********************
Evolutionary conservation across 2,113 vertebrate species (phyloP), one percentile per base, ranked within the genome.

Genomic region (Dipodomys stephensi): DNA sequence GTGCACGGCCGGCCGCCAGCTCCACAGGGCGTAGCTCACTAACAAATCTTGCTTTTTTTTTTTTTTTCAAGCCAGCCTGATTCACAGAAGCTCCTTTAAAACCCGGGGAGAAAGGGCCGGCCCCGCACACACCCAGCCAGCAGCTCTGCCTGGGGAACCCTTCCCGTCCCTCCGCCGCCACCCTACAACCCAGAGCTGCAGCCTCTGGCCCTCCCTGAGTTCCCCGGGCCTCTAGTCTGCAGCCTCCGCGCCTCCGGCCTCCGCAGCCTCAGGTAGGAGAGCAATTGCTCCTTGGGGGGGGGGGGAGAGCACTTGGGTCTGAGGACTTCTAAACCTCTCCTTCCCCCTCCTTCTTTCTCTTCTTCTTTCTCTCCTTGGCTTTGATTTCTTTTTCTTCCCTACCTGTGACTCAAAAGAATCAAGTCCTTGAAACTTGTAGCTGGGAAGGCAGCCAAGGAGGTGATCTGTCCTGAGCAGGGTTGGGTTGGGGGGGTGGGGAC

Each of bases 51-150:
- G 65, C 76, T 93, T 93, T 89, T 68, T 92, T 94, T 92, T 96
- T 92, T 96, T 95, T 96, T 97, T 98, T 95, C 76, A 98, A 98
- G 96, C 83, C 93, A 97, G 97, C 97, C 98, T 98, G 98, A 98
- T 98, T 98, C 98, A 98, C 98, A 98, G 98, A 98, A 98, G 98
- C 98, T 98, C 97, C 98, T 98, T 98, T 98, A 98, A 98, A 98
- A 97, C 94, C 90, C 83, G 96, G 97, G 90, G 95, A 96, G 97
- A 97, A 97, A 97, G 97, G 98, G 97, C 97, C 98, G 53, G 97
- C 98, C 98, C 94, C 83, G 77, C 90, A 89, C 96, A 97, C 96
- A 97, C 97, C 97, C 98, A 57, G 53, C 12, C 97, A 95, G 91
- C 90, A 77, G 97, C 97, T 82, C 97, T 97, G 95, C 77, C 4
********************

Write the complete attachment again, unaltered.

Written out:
Evolutionary conservation across 2,113 vertebrate species (phyloP), one percentile per base, ranked within the genome.

Genomic region (Dipodomys stephensi): DNA sequence GTGCACGGCCGGCCGCCAGCTCCACAGGGCGTAGCTCACTAACAAATCTTGCTTTTTTTTTTTTTTTCAAGCCAGCCTGATTCACAGAAGCTCCTTTAAAACCCGGGGAGAAAGGGCCGGCCCCGCACACACCCAGCCAGCAGCTCTGCCTGGGGAACCCTTCCCGTCCCTCCGCCGCCACCCTACAACCCAGAGCTGCAGCCTCTGGCCCTCCCTGAGTTCCCCGGGCCTCTAGTCTGCAGCCTCCGCGCCTCCGGCCTCCGCAGCCTCAGGTAGGAGAGCAATTGCTCCTTGGGGGGGGGGGGAGAGCACTTGGGTCTGAGGACTTCTAAACCTCTCCTTCCCCCTCCTTCTTTCTCTTCTTCTTTCTCTCCTTGGCTTTGATTTCTTTTTCTTCCCTACCTGTGACTCAAAAGAATCAAGTCCTTGAAACTTGTAGCTGGGAAGGCAGCCAAGGAGGTGATCTGTCCTGAGCAGGGTTGGGTTGGGGGGGTGGGGAC

Each of bases 51-150:
- G 65, C 76, T 93, T 93, T 89, T 68, T 92, T 94, T 92, T 96
- T 92, T 96, T 95, T 96, T 97, T 98, T 95, C 76, A 98, A 98
- G 96, C 83, C 93, A 97, G 97, C 97, C 98, T 98, G 98, A 98
- T 98, T 98, C 98, A 98, C 98, A 98, G 98, A 98, A 98, G 98
- C 98, T 98, C 97, C 98, T 98, T 98, T 98, A 98, A 98, A 98
- A 97, C 94, C 90, C 83, G 96, G 97, G 90, G 95, A 96, G 97
- A 97, A 97, A 97, G 97, G 98, G 97, C 97, C 98, G 53, G 97
- C 98, C 98, C 94, C 83, G 77, C 90, A 89, C 96, A 97, C 96
- A 97, C 97, C 97, C 98, A 57, G 53, C 12, C 97, A 95, G 91
- C 90, A 77, G 97, C 97, T 82, C 97, T 97, G 95, C 77, C 4